This year, don’t just lose weight, get healthy
It’s the New Year and guess what’s on (almost) everyone’s minds: Losing weight and dropping some of the kilograms they put on, especially during the holiday season.
Most people think they will lose weight when they come to Việt Nam. And why not? A typical Vietnamese person is quite slim. But for many expats in Việt Nam, a combination of factors can often build up to a surprising weight gain.
For those working in Việt Nam, business lunches including large amounts of food and alcohol can be the norm. Even Vietnamese people are beginning to get heavier because of increasing wealth and eating out more frequently.
Many expats think Vietnamese food is an excellent “diet” because meals include many vegetables. But beware! The fried green vegetables can have as much fat as french fries. On top of eating too much, chances are that you spend a lot of time sitting in meetings or on the computer, or riding in a car or on motorbike through the endless traffic and bumpy roads.
Or perhaps you are too busy with work. You don’t feel like venturing out into the hustle and bustle of Hà Nội after a long working day. It’s easier to buy packaged foods and cook things that are familiar in the comfort of your home. Unfortunately, in many countries, the fast foods we enjoy are not always the healthiest choices, nor best for the waistline and Việt Nam is not an exception.
It is easy to see how many variables with health condition affecting metabolism, such as hypothyroidism and age, can contribute to weight gain among expats in Hà Nội.
The solution may be more difficult. Weight loss is not easy, especially when you are in a new environment with unfamiliar food. The good news is that it can be done, but it does not come in a pill or some other quick fix!
Weight loss, most simply, is achieved by spending more energy than you take in. That means you have to burn more calories than you eat. Nature helps a good bit. In order to be alive, to breathe, to digest your food, etc., you need to burn calories for energy. Add to those calories whatever you need to maintain your physical activity. For example, if you just climb the stairs around your house and maybe occasionally around your neighborhood, you probably burn an extra 300-400 calories per day. For most people, however, this is not enough to help with weight loss, because their intake is still much higher than their energy needs.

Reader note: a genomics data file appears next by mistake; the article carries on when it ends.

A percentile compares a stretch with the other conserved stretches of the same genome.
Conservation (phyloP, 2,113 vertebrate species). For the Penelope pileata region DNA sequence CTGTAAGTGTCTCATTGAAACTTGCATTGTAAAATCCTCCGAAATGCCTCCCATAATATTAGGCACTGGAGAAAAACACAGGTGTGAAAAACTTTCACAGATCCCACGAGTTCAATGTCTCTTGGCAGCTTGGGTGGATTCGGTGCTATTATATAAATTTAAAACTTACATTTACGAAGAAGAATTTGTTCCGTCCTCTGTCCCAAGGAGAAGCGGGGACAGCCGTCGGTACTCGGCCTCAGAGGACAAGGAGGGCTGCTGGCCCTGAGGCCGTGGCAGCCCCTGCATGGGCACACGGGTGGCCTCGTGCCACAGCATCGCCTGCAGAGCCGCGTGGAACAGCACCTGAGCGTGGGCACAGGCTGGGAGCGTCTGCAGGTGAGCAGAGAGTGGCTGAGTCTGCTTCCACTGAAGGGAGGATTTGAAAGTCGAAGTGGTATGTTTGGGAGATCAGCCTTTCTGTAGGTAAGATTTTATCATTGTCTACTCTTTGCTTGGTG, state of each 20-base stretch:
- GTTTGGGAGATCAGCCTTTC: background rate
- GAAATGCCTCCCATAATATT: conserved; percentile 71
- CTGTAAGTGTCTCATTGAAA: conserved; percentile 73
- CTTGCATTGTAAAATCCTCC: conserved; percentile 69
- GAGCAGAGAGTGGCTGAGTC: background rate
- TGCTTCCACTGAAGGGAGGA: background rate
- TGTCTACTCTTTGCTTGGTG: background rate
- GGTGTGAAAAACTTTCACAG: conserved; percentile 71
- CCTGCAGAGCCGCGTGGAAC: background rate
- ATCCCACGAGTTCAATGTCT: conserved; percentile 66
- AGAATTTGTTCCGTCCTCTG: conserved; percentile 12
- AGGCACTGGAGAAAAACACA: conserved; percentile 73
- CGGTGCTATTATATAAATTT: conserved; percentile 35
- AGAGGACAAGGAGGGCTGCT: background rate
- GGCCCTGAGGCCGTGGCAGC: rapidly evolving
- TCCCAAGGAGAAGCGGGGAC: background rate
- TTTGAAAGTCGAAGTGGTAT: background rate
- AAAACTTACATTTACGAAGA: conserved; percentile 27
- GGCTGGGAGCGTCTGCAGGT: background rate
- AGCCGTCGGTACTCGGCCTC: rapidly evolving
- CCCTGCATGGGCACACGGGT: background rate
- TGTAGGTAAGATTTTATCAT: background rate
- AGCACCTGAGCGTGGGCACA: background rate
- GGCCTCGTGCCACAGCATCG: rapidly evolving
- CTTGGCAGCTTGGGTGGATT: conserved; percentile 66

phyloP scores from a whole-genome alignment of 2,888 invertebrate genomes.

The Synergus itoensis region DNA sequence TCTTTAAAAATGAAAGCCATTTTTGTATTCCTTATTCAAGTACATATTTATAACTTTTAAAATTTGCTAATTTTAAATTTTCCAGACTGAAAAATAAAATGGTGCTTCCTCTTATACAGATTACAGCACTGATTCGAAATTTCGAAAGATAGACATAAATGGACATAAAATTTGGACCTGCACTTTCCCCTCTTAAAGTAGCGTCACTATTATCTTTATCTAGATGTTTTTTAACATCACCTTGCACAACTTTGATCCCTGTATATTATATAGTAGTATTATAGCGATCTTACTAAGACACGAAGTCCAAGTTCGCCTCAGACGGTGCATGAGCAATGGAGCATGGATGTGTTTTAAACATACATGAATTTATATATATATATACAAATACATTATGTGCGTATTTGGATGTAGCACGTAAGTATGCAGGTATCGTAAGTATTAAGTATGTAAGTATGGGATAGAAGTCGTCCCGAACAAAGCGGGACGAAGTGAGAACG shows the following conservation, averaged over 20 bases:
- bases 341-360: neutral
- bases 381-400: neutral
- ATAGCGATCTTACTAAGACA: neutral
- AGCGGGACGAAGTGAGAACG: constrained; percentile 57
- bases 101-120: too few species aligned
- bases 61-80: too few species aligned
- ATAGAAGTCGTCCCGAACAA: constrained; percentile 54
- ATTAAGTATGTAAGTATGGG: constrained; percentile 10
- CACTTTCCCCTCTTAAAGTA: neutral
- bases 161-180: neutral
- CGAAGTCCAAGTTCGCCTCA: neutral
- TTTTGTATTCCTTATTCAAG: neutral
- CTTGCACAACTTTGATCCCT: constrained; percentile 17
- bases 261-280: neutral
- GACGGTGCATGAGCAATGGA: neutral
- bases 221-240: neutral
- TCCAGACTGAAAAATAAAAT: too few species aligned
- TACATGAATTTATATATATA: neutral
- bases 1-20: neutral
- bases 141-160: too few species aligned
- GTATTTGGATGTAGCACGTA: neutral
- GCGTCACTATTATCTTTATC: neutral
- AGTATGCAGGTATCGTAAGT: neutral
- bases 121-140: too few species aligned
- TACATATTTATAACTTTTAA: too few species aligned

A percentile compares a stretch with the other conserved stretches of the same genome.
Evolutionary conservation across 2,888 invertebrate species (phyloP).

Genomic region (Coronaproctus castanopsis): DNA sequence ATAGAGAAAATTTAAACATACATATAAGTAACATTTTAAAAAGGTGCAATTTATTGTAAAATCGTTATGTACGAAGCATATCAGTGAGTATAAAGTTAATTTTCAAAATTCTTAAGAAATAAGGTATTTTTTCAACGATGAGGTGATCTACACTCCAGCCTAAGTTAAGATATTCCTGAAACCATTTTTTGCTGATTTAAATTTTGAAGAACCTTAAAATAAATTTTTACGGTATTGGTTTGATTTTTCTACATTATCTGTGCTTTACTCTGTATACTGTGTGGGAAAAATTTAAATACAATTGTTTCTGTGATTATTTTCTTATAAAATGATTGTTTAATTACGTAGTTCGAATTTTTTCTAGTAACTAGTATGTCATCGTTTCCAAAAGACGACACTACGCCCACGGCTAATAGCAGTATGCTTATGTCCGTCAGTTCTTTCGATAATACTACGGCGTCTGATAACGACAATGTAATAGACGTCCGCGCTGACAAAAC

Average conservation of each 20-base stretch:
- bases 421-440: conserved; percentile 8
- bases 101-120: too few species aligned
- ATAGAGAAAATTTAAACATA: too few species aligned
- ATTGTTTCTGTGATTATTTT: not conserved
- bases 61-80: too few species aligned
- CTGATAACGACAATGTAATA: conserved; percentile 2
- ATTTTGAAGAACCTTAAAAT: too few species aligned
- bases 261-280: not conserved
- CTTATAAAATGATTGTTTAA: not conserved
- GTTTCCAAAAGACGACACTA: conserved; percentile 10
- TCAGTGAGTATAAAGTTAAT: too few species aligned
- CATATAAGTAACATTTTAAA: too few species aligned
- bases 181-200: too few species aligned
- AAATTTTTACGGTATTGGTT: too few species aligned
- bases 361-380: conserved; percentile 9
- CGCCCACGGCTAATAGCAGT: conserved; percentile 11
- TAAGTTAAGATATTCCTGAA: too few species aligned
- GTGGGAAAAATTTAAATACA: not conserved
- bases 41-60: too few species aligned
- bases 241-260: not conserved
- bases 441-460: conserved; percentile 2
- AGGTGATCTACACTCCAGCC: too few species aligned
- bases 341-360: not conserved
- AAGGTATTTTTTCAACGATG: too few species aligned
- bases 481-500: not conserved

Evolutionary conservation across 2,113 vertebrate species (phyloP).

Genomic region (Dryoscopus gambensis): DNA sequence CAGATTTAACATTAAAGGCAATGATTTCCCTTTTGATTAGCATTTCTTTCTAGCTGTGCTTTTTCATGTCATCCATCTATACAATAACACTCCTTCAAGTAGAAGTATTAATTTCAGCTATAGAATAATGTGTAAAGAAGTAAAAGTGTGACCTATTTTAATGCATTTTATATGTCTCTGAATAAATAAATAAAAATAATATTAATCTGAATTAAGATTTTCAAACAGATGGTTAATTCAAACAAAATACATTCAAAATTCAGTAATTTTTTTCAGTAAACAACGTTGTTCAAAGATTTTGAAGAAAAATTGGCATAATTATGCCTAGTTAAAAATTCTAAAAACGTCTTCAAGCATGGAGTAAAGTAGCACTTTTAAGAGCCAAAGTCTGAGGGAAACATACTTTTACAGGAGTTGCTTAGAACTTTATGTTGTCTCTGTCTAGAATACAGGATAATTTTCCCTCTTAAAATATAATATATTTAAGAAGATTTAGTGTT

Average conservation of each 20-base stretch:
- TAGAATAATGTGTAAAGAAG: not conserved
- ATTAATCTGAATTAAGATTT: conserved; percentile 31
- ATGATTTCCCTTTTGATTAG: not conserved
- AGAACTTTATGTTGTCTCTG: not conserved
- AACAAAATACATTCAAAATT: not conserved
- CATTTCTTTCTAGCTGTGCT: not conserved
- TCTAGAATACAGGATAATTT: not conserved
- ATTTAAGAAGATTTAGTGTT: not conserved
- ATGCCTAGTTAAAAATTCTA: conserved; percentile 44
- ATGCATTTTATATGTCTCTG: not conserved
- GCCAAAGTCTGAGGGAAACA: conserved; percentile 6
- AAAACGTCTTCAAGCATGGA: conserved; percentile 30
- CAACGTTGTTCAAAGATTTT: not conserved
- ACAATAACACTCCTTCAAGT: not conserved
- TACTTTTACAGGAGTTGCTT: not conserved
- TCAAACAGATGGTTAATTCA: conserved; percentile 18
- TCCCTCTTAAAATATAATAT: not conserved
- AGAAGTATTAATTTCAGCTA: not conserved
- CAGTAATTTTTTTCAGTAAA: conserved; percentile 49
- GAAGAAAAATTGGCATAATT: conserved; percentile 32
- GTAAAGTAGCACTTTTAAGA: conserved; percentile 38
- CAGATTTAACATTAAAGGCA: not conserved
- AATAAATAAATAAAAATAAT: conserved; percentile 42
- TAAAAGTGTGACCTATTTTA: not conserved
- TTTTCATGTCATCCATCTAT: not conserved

That leaves you with two options: Eat less and exercise more! Neither of the options is particularly easy because it requires a change in lifestyle. Real and healthy weight loss should be gradual and permanent.
In order to reduce your calorie intake it is helpful to first know your goal weight. This can be attained by calculating your BMI. Body Mass Index is a measure of weight according to one’s height and can give you an idea of whether you are currently overweight or obese. You need to determine how many calories you should be eating to achieve your goal weight, as well as estimate your current intakes by doing a nutrition assessment.
Tempted by products that promise weight loss without changing your diet? Supplements that promise rapid and significant weight loss should be avoided as they are often unhealthy, and weight loss is primarily due to dehydration rather than reduction of fat. As you return to normal, the weight returns, too. Safe and healthy weight loss should be about 1/2 - 1kg per week.
As a general rule, choose foods that are higher in fiber (fruits, vegetables, and whole grains) and prepared with little or no oil. Limit foods that are fried, fatty meats, butter, cheese, and large portions of starches (noodles, rice, potatoes, and bread). Even if you don’t “count calories,” following these guidelines can be a good start to eating fewer calories.
Expats in Hà Nội can buy fresh fruits and vegetables at a fraction of the cost in many other countries. Challenge yourself to go to the local market and try one new fruit and vegetable per week.
The second half of the equation is to increase how much energy you burn. This can be challenging in Hà Nội, but certainly not impossible. If you are fortunate enough to have access to fitness facilities, by all means, use them. But if you can’t afford a membership at a gym, or just prefer to be outdoors, there are several good parks in town to walk, run, or ride a bike. If you have lived here long enough to feel brave, hop on your bicycle instead of taking a motorbike or car.
Setting goals can help you keep on track to adopting a healthier lifestyle. Try to exercise three days per week for 30 minutes, and gradually increase the length of your activity and number of days. It can also be helpful to have a partner to exercise with and share your struggles and ideas together. Lasting behavior change is generally more successful when you have somebody to do it with.
If you are committed to make a few adjustments to your diet and exercise, you will soon find yourself feeling more energetic and beginning to loose weight and becoming healthier this New Year.
Becoming a physician has been the fulfillment of Dr. Catherine’s childhood dream, and her journey into medicine has been a straight pathway. After graduating from high school, Dr. Catherine took up a bachelor’s degree in biology as a pre-medical course, from which she graduated Cum Laude in 2005 at Angeles University Foundation, Angeles City, Philippines. She pursued her doctor of medicine from the same university and graduated in 2009.
She took up a basic course in occupational medicine in 2013 and was a member of the Philippine College of Occupational Medicine. After four years in general practice, she decided to enter the Family Medicine Residency Program, but a leap of faith led her to start at Family Medical Practice Hanoi in May 2014. She is currently a physician at the FMP Hanoi check-up department.
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